To remain competitive in the long term, every business must embrace the latest technology, apply the most productive strategies and employ the latest tools. For U.S. agriculture, that means robust research needs to continue at a brisk pace.

The United States has a rich history of support for agricultural research. In 1862, the Morrill Act provided grants of land and money to state colleges, whose main objective was to advance the science and understanding of agriculture and associated disciplines. About 25 years later, the Hatch Act established agricultural experiment stations. In 1914, the Smith-Lever Act started agricultural extension services so vital today in making the latest information available to farmers.

That meant that the findings and improvements from the brightest minds in agriculture could be shared by all. With a research infrastructure like that, it’s no wonder the United States became the world’s leader in agriculture.

Unfortunately, agriculture is no longer winning the financial backing of law makers or the commitment of legislators that had elevated it to the most important industry in our country. Now, agricultural research is waning and it’s a trend we must come to grips with before consequences are too great for us and the world that relies on our leadership for food production.

Lawmakers today do not see the need for research. “Because U.S. residents pay less than 10 percent of our incomes on food, many lawmakers in Washington ask, “why should we spend money on making food cheaper when we’re already producing the most food at the cheapest rate?”, says pork industry consultant Mike Brumm. “So, they are decreasing support for production agriculture.”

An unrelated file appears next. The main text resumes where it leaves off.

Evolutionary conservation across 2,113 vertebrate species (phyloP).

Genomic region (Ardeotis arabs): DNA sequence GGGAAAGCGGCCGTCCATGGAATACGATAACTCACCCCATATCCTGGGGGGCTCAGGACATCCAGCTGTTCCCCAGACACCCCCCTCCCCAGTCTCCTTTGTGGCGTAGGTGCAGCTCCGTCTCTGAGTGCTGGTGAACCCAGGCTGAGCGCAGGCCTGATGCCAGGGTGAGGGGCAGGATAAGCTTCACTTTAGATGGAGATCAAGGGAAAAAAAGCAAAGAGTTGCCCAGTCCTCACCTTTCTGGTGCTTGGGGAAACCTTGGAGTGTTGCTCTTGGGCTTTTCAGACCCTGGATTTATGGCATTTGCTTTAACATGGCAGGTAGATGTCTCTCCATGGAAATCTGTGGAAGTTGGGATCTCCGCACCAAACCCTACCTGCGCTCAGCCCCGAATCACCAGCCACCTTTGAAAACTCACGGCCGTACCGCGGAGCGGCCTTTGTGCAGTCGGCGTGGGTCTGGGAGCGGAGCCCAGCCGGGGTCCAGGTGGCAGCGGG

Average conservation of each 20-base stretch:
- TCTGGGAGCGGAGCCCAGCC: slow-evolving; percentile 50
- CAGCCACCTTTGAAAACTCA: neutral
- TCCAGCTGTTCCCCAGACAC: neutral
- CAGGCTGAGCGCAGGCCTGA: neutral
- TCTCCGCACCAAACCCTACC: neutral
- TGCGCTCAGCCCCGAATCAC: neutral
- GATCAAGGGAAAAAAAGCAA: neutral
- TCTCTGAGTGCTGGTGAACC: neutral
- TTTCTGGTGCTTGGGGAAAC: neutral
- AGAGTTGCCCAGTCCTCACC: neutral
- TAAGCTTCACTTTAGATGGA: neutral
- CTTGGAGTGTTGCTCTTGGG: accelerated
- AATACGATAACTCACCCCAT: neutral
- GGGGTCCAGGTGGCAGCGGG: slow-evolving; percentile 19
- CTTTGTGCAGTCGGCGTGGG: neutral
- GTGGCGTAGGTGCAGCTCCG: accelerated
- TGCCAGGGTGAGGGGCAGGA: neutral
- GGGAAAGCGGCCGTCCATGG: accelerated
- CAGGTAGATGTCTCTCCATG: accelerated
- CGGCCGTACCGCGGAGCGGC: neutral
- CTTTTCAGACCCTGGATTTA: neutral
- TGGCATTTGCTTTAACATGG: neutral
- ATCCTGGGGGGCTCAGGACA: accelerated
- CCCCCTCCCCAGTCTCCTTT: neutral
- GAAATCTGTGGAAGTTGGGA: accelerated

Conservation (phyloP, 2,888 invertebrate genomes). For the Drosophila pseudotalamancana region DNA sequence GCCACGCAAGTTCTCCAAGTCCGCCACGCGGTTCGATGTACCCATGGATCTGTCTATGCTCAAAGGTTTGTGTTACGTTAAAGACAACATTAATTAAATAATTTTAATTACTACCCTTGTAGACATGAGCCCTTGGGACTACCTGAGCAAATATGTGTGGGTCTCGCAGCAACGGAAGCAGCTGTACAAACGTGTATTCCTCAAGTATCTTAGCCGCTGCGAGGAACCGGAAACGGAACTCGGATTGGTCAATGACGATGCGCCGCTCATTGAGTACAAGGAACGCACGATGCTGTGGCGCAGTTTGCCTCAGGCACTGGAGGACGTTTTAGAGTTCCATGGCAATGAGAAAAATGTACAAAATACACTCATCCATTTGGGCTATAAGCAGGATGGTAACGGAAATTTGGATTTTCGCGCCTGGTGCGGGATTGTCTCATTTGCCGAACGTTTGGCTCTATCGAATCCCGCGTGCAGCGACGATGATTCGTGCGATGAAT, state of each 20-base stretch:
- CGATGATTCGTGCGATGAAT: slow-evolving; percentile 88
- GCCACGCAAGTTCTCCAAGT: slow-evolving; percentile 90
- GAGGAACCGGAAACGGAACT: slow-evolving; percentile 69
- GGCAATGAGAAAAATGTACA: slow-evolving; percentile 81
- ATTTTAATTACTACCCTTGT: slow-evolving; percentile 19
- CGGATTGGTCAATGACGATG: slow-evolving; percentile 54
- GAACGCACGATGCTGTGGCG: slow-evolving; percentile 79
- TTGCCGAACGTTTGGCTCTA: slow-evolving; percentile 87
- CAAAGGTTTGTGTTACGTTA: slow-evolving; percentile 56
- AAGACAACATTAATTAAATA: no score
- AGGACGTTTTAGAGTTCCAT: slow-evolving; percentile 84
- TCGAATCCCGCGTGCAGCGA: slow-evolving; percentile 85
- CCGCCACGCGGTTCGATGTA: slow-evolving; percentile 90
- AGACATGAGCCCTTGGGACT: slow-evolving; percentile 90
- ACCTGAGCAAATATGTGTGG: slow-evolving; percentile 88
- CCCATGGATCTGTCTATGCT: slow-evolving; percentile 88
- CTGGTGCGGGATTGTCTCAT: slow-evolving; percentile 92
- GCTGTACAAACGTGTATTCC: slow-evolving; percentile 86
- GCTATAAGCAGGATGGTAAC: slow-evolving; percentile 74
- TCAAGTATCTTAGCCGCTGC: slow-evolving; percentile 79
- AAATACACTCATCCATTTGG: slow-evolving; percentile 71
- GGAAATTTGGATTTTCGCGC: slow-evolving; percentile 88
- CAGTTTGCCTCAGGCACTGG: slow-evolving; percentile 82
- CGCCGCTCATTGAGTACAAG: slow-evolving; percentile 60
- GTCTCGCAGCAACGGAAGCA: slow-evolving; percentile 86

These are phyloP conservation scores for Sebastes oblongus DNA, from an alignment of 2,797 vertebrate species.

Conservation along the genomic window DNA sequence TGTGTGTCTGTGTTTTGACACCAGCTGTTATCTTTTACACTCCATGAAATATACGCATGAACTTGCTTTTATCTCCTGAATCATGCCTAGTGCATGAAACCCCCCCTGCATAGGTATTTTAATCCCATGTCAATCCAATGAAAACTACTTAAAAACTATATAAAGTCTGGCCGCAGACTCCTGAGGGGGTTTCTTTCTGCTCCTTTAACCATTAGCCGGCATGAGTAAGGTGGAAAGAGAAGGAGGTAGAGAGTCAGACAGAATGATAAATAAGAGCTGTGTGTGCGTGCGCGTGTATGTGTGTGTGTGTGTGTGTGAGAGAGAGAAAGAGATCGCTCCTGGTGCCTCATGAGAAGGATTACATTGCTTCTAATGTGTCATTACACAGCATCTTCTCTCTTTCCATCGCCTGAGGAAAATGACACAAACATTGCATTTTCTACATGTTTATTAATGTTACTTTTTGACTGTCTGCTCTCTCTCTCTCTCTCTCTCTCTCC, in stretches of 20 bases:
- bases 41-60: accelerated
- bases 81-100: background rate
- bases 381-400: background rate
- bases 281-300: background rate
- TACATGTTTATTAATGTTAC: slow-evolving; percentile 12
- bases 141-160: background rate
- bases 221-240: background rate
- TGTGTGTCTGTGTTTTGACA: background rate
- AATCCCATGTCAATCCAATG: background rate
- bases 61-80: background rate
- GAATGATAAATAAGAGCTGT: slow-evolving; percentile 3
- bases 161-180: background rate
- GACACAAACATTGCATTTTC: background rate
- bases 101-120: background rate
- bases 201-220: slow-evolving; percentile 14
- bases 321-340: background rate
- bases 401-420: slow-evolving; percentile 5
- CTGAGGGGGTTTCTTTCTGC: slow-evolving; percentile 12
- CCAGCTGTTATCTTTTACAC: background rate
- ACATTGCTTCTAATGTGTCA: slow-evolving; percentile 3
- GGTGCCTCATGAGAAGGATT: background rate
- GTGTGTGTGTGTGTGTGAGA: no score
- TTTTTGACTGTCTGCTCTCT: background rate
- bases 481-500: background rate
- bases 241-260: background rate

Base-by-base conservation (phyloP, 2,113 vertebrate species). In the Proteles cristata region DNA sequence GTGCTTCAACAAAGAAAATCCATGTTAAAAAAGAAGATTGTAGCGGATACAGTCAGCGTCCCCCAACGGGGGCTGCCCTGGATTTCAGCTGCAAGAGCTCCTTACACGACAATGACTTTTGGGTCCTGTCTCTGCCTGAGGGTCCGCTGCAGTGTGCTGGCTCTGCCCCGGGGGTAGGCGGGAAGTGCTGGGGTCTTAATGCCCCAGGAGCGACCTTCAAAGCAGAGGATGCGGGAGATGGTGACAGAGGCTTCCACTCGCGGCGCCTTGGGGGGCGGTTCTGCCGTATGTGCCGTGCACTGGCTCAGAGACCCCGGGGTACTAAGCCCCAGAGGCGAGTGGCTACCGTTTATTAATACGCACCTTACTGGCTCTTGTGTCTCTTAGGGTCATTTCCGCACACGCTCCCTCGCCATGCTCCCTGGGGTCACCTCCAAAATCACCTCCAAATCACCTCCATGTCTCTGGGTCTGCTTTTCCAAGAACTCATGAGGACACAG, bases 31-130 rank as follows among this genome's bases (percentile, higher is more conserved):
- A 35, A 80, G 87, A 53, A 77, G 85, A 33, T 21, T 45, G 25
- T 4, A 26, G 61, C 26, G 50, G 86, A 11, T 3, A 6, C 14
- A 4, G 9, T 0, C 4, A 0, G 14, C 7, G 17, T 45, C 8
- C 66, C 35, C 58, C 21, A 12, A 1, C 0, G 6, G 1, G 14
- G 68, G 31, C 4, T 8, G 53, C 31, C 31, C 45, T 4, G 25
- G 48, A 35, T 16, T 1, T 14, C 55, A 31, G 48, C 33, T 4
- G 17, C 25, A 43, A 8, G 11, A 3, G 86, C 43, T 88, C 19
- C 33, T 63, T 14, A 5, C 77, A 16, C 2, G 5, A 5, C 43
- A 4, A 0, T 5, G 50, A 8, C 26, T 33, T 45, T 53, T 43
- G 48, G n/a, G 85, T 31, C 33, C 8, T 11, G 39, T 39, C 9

The United States can no longer support the commitment to ag research that has made us a world leader. “The infrastructure for research that producers can take home and implement on their own operations is in serious decline,” Brumm warns.

Dwindling state budgets further complicate matters. Some universities are no longer replacing retiring agriculture teachers and researchers.

One result of the decline in research funding that currently threatens U.S. agriculture is the growth of privately funded research programs. Naturally, the group that finances the research will be reluctant to share it with the general community.

This trend will lead to two developments:

1. Eventual decline in the competitiveness of those producers who do not become a member of the production systems that are investing in research.
2. A need for increased research budgets by individual industry associations with the intent to share results with their constituents.

Because only about 2 percent of America’s population is involved in agriculture, it is unlikely the trend of declining ag research will change soon. Those who are in charge of the national purse strings are rarely elected, or unseated, by such a small voting bloc.

Increasingly, agricultural research will be for private businesses who pay the bill to develop answers and solutions that support advancement.

For years, the United States found investing in agricultural research was a priority. We also found that it was a very good investment both here and abroad. Unfortunately, it is no longer the priority in once was.

By Rick Jordahl, Associate Editor, Pork Magazine